Well hello, golden potatoes. You are exactly what I crave with dinner after a long day. More redeeming than French fries, yet just as nice.
I’ll admit that it took me quite a few tries to perfect this roasted potatoes recipe. So, I have a few tricks to share today. This method yields substantial hunks of potatoes that are beautifully golden on the outside and pillowy-tender on the inside.
These roasted potatoes are lovely on weeknights and perfect for the holidays, especially when you add the optional rosemary. Sometimes, I load them up with some sour cream, chives, dill, flaky salt and pepper for a variation we could call ranch potatoes. They’re also great with a drizzle of Easy Green Goddess Dressing.
Bottom line, you can’t go wrong with these roasted potatoes. Serve them up!
Potato Selection Tips
I love to use a combination of red potatoes and Yukon golds for some interesting texture and color contrast. Red potatoes are fluffy on the inside, with a distinctive earthy flavor and fun red exterior. Yukon golds are ultra creamy. You could use just one variety, for sure.
I prefer to save Russet potatoes for potato wedges and mashed potatoes, but they will work in a pinch. They are more dry on the inside, which makes them perfect for French fries, but not quite as suitable for roasting.
How to Roast Potatoes
You’ll find the full recipe below, but here’s why this method works so well:
1) Preheat to 425 degrees Fahrenheit.
This is my go-to temperature for roasting vegetables, and it proved perfect for potatoes. It’s high enough to yield tender potatoes that are nicely caramelized on the edges, but not so high that the oil burns.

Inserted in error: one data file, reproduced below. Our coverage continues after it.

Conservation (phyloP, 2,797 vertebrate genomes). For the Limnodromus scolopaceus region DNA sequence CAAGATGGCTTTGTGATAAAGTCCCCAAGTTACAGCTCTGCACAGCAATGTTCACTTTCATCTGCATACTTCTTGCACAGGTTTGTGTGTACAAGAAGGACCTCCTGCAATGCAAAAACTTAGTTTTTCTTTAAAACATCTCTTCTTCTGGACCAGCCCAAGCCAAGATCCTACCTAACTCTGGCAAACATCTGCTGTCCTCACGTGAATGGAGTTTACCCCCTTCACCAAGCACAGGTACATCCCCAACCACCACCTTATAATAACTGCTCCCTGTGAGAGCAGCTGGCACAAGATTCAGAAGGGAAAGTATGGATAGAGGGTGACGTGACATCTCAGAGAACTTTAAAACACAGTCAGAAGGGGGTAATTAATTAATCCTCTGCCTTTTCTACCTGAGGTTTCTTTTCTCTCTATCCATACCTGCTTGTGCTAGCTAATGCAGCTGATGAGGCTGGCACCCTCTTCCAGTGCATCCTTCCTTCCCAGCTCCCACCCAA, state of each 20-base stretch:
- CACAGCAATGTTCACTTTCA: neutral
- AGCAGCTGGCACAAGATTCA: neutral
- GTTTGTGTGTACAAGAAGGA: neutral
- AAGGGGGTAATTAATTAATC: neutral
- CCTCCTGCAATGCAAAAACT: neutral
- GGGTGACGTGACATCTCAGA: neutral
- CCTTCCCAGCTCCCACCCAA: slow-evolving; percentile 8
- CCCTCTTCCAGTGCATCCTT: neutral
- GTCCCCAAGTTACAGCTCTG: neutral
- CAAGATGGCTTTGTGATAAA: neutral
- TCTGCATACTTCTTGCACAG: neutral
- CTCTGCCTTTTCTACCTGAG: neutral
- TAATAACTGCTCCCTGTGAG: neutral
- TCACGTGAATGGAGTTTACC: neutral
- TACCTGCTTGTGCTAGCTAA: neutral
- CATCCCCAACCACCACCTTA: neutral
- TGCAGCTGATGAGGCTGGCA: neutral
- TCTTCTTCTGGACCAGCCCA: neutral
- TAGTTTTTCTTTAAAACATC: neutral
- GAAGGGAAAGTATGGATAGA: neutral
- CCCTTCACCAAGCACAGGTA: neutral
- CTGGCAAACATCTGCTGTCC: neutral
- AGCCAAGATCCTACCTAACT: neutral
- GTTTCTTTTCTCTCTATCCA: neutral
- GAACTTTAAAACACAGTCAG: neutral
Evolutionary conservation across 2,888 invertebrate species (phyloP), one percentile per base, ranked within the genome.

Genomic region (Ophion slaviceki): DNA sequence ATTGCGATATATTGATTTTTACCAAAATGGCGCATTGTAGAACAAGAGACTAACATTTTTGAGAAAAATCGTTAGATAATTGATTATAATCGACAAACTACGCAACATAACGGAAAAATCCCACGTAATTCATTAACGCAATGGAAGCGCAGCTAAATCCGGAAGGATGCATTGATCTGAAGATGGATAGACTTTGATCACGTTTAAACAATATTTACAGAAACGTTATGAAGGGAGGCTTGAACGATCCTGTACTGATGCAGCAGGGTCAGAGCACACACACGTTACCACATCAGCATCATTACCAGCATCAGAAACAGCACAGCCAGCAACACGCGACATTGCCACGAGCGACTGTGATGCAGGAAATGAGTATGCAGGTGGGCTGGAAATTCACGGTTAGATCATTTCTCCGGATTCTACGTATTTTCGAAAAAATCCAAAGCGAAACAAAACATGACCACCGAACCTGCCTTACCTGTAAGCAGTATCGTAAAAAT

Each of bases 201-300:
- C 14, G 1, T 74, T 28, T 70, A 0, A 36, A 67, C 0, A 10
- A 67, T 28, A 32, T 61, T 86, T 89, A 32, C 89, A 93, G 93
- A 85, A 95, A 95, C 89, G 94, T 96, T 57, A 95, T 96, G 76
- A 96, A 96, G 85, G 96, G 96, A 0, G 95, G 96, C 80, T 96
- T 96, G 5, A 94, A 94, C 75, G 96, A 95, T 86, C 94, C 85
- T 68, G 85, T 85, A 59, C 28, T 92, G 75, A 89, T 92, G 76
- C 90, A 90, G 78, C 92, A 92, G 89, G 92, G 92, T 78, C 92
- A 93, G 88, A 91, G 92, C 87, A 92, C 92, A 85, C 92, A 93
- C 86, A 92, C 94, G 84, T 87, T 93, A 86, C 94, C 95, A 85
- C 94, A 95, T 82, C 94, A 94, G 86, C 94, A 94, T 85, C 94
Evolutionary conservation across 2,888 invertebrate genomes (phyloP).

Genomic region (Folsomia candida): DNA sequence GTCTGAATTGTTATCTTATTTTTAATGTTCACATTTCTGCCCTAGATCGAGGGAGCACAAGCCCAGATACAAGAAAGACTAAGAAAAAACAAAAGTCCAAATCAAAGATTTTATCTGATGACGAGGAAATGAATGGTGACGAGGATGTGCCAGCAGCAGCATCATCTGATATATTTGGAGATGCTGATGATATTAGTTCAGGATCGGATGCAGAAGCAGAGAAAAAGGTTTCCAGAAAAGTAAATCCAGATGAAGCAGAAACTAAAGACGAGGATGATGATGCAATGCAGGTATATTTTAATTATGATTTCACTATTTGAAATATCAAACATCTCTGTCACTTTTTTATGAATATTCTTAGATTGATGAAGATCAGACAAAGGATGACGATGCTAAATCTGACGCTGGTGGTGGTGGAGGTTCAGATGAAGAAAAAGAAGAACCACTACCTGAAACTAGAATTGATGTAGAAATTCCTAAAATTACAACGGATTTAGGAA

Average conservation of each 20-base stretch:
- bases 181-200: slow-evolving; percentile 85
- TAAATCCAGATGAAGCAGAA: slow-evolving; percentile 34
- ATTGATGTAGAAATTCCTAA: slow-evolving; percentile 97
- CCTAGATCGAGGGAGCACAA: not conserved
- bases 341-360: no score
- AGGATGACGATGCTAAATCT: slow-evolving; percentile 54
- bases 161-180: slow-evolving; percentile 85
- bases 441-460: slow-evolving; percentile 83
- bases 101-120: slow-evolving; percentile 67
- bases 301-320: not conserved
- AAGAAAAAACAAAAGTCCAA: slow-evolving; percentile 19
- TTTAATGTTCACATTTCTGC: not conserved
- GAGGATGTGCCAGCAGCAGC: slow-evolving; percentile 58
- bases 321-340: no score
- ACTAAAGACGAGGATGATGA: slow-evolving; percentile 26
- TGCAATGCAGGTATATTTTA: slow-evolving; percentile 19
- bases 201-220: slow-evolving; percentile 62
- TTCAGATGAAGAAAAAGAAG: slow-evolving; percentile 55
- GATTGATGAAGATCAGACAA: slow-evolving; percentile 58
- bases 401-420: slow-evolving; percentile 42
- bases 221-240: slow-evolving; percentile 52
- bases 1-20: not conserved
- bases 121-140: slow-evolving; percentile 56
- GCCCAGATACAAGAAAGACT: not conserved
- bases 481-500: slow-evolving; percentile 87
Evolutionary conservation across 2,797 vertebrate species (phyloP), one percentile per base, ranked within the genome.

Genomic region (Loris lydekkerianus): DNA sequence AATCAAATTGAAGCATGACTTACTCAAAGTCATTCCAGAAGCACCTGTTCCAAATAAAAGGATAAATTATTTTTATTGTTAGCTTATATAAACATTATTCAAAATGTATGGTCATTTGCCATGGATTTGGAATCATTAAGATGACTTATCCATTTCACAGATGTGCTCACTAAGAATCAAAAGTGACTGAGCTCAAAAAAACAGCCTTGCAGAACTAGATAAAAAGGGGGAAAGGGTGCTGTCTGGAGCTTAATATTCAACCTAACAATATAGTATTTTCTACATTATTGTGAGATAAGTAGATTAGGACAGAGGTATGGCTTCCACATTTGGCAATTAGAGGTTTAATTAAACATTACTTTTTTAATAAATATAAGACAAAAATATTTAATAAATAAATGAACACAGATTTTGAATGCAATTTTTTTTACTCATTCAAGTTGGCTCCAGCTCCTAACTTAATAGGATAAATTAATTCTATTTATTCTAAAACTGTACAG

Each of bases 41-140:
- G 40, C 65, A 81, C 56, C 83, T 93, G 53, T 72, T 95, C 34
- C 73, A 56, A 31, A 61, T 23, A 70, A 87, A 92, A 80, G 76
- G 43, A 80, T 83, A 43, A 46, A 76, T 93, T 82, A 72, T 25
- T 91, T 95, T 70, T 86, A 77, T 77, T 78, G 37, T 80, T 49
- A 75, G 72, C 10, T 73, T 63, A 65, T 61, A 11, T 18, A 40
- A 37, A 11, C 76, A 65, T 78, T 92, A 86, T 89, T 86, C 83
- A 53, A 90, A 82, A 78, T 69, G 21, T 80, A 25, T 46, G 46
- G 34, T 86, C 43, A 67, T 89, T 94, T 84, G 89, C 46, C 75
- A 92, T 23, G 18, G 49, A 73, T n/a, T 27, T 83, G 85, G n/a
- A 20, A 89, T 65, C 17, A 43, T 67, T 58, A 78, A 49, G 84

2) Slice the potatoes into even 2-inch chunks.
Two-inch chunks are rather large, probably larger than you’re accustomed to slicing vegetables for roasting. Your pan might look a little bare, but all for good reason!
At this size, the potatoes get plenty of breathing room so they roast instead of steam. Plus they have ample surface area to turn golden. Lastly, the chunks are big enough to offer contrast between the creamy interiors and the crisp exteriors—something you’ll miss if you slice them any smaller.
3) Toss with olive oil, garlic powder, salt and optional rosemary.
We’ll use less olive oil than you might think necessary. I promise it’s enough to coat the potatoes if you keep tossing. When I used more than one tablespoon oil, the excess oil turned a little smoky in the oven.
We’ll add garlic powder for some subtle but irresistible flavor and salt because it brings out the potatoes’ best. Lastly, I highly recommend stirring in some finely chopped fresh rosemary if you have it. While the potatoes bake, the rosemary simmers in the hot oil and infuses the dish with herbal notes.
4) Roast for 40 to 45 minutes, tossing halfway.
First, make sure to arrange the potatoes in an even layer with their flat sides flush against the pan so they can turn golden. Roast for 40 t0 45 minutes, stirring halfway, until the potatoes are deeply golden on the undersides and a little shrunken and pillowy. Now we’re talking!
5) Season with optional fresh parsley, salt and pepper.
Fresh parsley offers some enticing green color and some light flavor. Sprinkle a little more salt and some pepper all over, then stir to help the parsley stick. Serve while warm.